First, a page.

Ever since its first book came out in 2016, I’ve been reluctant to start Ada Palmer’s Terra Ignota series – even though it was met with a lot of buzz and praise. Something about it seemed try-hard, and even pretentious. A science fiction novel set in 2454 with 18th century mannerisms made me put up my guard.
Not only those supposed mannerisms made me wary, but also the influence of 18th century thinkers. I don’t know why, but I’ve never been big on Voltaire, Diderot or Rousseau. Not that I want to dismiss the French Enlightenment out of hand, not at all, but I’ve never been drawn to the thinking & writing of that age and place.
It not only seemed pretentious, there really was a certain intellectual huff and puff surrounding this 4-part series. In a 2016 interview on The Qwillery Ada Palmer – history professor by day – voiced a part of her ambition:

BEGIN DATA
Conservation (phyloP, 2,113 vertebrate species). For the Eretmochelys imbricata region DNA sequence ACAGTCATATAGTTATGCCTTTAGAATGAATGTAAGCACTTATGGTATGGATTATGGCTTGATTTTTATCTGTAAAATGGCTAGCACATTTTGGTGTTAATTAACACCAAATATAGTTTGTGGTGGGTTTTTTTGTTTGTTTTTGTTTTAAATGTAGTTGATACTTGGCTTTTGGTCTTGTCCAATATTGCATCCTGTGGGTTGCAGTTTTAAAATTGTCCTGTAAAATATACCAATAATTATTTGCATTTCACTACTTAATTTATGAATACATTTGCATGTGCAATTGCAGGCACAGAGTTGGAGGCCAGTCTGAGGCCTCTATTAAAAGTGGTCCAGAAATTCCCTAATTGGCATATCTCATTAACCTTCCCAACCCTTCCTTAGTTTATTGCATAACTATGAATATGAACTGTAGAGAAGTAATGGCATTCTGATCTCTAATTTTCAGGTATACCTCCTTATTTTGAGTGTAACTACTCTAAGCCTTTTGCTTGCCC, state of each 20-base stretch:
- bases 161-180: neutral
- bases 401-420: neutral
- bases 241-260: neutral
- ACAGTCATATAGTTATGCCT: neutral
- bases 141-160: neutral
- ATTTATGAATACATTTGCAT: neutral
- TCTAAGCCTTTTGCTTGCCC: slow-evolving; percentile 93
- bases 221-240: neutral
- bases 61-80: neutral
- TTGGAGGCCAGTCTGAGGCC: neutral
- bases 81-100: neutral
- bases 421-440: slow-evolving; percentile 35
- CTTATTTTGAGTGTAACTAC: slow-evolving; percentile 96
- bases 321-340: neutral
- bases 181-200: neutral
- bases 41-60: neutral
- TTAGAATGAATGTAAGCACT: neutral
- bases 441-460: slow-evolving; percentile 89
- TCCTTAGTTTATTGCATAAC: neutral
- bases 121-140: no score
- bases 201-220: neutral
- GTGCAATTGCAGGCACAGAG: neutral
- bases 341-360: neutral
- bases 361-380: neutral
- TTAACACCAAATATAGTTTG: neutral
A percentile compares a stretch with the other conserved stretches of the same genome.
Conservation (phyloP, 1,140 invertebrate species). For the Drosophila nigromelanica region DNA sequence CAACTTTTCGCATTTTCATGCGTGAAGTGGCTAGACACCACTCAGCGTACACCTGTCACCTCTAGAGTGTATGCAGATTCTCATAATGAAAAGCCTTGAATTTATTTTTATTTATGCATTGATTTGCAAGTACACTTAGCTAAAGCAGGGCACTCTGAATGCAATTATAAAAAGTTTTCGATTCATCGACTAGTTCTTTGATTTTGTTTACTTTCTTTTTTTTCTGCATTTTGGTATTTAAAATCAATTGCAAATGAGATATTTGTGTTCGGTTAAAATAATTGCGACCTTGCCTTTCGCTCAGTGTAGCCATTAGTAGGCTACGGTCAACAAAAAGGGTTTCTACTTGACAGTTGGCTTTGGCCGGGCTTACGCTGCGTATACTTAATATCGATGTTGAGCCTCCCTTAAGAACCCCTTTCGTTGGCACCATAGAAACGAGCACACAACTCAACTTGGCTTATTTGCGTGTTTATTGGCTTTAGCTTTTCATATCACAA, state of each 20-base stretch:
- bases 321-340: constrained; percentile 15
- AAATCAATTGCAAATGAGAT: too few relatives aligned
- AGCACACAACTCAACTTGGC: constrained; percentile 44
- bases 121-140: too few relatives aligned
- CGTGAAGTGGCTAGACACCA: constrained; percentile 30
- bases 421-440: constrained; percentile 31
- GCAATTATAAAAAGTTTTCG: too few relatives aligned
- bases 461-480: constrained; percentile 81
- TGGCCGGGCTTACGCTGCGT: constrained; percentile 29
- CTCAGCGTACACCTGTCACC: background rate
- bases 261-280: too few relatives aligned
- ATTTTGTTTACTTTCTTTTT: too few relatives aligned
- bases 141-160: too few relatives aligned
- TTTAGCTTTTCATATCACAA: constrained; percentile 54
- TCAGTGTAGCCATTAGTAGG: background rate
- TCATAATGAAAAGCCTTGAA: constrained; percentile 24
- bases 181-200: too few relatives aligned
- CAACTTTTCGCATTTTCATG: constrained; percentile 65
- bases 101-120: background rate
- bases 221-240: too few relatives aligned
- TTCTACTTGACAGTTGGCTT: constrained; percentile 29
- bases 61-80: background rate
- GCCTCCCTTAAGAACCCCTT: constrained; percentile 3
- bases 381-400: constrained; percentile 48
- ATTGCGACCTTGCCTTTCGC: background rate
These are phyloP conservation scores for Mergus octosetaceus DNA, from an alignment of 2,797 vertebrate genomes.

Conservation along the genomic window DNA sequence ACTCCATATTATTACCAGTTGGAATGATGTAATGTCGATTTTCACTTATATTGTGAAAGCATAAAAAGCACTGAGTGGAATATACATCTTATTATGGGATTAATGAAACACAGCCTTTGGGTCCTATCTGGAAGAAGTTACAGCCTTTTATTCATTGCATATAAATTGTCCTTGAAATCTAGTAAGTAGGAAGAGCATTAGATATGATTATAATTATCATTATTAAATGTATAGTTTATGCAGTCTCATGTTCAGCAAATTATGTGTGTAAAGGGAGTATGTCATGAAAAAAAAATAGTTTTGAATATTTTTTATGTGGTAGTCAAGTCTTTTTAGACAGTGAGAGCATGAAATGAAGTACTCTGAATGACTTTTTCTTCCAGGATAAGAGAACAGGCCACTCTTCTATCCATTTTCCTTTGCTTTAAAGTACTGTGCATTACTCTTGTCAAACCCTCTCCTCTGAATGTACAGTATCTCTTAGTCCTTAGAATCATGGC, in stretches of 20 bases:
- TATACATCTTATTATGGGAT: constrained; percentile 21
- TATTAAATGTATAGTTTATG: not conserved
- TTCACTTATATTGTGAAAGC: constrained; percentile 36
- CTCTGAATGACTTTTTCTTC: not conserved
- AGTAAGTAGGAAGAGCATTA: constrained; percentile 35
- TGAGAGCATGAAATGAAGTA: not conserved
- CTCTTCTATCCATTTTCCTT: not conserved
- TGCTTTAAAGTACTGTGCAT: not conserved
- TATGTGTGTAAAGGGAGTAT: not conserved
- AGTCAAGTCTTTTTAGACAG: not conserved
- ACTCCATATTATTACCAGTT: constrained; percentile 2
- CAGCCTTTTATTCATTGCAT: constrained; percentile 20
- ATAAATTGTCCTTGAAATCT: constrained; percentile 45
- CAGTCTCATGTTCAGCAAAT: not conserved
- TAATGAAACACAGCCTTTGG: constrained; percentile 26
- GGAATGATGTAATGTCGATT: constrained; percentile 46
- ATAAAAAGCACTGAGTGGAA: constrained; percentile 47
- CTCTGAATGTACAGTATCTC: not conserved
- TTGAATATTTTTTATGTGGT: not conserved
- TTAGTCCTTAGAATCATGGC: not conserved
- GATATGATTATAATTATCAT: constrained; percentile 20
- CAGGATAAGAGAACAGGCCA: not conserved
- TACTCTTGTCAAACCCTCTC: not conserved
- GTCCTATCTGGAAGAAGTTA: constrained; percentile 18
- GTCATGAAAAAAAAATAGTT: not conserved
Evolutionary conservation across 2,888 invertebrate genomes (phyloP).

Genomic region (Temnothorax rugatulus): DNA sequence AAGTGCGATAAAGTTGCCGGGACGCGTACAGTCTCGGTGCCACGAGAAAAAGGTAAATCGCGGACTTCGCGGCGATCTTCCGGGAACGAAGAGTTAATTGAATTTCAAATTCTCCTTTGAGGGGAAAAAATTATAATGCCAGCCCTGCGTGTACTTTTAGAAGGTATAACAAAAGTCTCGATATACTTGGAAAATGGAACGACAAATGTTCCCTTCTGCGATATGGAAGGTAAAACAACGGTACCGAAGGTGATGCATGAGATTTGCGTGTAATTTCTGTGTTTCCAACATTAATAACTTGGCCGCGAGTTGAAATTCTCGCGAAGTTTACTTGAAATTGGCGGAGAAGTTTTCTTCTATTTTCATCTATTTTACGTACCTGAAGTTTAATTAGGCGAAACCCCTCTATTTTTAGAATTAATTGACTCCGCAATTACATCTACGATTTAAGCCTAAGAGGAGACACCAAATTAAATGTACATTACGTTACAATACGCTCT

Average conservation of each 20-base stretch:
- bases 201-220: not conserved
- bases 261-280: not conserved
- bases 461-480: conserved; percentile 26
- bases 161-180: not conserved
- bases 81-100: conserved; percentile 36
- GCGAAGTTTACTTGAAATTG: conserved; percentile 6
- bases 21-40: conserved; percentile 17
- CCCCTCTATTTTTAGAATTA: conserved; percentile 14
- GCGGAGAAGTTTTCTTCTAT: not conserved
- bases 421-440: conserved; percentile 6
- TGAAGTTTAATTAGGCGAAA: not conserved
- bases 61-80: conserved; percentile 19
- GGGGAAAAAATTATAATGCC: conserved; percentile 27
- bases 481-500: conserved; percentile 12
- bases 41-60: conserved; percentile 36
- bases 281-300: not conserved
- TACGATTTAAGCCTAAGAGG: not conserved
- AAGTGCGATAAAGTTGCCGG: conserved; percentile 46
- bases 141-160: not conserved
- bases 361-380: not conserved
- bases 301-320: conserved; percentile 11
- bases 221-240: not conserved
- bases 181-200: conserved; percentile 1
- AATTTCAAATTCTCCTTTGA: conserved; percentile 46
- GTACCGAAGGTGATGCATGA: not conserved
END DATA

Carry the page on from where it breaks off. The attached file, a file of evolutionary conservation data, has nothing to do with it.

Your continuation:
Terra Ignota is most directly based on 18th century philosophical novels by figures like Voltaire and Diderot. They wrote speculative fiction too, of a sort, exploring imagined political systems, metaphysics, even aliens in Voltaire’s Micromegas. We’re used to using classic science fiction futures to ask questions about things like technology, heroism, or transhumanism, but I wanted to write one that would ask the kinds of questions 18th century authors asked, about cultural relativism, hierarchy, equality, and whether we can reconcile Justice and Providence.
And in the author’s notes and acknowledgments at the back of the book, she takes it up more than a few notches – an issue I’ll get back to at the end of my review.